HONDA NC700X

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edgey999
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Re: HONDA NC700X

fishmanboy wrote:
edgey999 wrote:
Hi

Inital feelings after a couple of hundred miles

Fuel consumption - 79mpg :-)

Good points

Comfortable, much quicker than its weight/power figure suggest, GREAT gearbox (dont waste your money on the DCT), great riding position, really easy to ride, handling is safe, good quality (see below), good clocks, brilliant fuel consumption (70mph = 3300rpm)

Bad points

Seat is "BMW Firm" (might be numb bum after a couple of hours), suspension can get harsh over poor surfaces, fuel cap and rear seat stay are "cheap", indicator switch position needs some getting used to, radiator is very exposed (getting an R&G rad cover). Thats it

Overall

If you are looking for a cheap to run, cheap to buy, well built, comfortable commuter/all rounder this is a good choice. I am very happy, so far........

PS Tutoro chain oiler is A1 (for £17 lol)

Glad your enjoying the bike so far chap... its good to get an informed opinion on the bike from someone who is using it.... both good and bad :-)

What sort of ride is your journey? I ask cos mine is about 40 miles of motorway and 10 miles of inner London Traffic

Also good to see that Honda wasn't fibbing about its MPG figures (many do lie about BHP, Weight, MPG, etc so its fairly refreshing... on the flip side my Suzuki SV650 does more MPG than claimed... very strange)

I have spoken to my local Honda dealer and he has one for me to test once the snow has decided to go haha.... I'm half hoping I don't like it so I don't have to part with any more cash lol

Hi

MY journey consists of a 4 mile A Road journey, 5 miles motorway hop and then a 5 mile A road journey into a busy town centre.

I then use it to travel around the County to visit patients and hospitals.

Its really good in traffic and good for my motorway hop. 40 miles should be fine but i would make sure the NC has enought poke for you.

My fuel consumption is based on some pretty careful riding (always in speed limits) cause I am running it in, sort of.

Good luck with your test ride.

gunshot72
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Re: HONDA NC700X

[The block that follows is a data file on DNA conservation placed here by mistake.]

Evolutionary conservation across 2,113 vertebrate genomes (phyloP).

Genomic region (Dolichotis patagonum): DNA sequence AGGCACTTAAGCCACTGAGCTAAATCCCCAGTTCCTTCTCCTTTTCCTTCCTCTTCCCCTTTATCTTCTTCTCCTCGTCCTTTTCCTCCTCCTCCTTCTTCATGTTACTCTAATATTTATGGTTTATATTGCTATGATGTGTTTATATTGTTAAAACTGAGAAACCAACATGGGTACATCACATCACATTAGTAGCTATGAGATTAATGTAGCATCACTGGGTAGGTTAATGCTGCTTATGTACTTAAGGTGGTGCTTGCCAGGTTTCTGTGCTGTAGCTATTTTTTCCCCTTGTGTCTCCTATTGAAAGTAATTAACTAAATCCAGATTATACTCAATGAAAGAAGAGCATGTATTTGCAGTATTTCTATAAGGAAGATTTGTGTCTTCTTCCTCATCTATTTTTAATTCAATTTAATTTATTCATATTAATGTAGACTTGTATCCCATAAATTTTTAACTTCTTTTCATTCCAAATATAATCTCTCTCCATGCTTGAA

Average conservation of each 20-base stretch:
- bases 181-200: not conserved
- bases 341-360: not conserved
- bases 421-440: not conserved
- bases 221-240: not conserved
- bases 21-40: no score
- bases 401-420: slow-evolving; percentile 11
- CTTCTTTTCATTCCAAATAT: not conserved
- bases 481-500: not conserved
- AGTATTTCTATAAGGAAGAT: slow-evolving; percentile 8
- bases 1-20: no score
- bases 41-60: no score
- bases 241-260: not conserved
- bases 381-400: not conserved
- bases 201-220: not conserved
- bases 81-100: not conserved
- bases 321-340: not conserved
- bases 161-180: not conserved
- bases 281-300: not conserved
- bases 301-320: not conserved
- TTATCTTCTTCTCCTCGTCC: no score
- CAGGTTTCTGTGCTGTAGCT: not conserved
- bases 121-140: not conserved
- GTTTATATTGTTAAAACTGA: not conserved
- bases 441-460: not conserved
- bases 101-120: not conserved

Well my beloved CBR600F is sold and I intend to order the NC700X in the next couple of weeks. I'm totally sold on the concept and although I had initial doubts coming from a very high powered sports bike background the NC ticks every box for me in terms of commuting and lightweight European tours. It's cheap to buy, cheap to insure, cheap to run, cheap to maintain, has a good deal of accessories including 3rd party ones so soon after release from the likes of R&G and Hepco & Becker luggage. It's a no brainer for me.

Only problem is which colour. White or Red? My Street Triple R is white.

fishmanboy
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Re: HONDA NC700X

Cheers for the heads up on the poke front, I will make sure I find a good strech of motorway to make sure it has enough go for me. My riding style for my commute generally finds me short shifting anyway, I find the vtwin engine in the sv doesn't like to be cained anyway so I generally just use it's touque to 6k rpm and shift up so I think I'd get on ok with the NC... It is of course nice to have that extra RPM sometimes, but I guess you can have everything lol

I guess mpg does come down to how to ride, thinking back to when my SV was new and I was running it in (5,500 rpm max) I got a couple of trips to return 70mpg... That's dropped to about 60 now, which is still good in my opinion. If only it didn't need servicing every 5 minutes and was a bit more comfy I wouldnt have to raid my piggy bank again for another bike haha

I will let you know how i get on when I have a test ride in a couple of weeks

Cheers for your help

pittsy
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Re: HONDA NC700X

Why don't more bikes use belt drive? Here's how I see it.

At first glance, it seems the ideal solution, offering the virtues of chain, without the drawbacks. Also, the virtues of shaft, without the drawbacks. Except it isn't that straightforward. The humble roller chain situation is much like that of the humble telescopic fork. It has drawbacks but, with a bit of evolution, has seen off all competitors as the overall best solution.

Final drive roller chain is the most cost effective solution from a manufacturing point of view, by a long way I would think. And, arguably, also from an ownership point of view. The one big drawback, one which still leaves the door open for other designs, is lubrication. It is messy. It makes a mess of the machine. It makes a mess of the rider (and pillion). If it's not carried out diligently, especially in winter, it will drastically shorten the life of the chain an sprockets. Another, smaller, drawback is adjustment. With the advent of O ring chains, this issue is nowhere near as bad as it used to be. Nowhere near as frequent. The O ring prolongs the life of the chain (and sprockets, indirectly) and prolongs the adjustment period.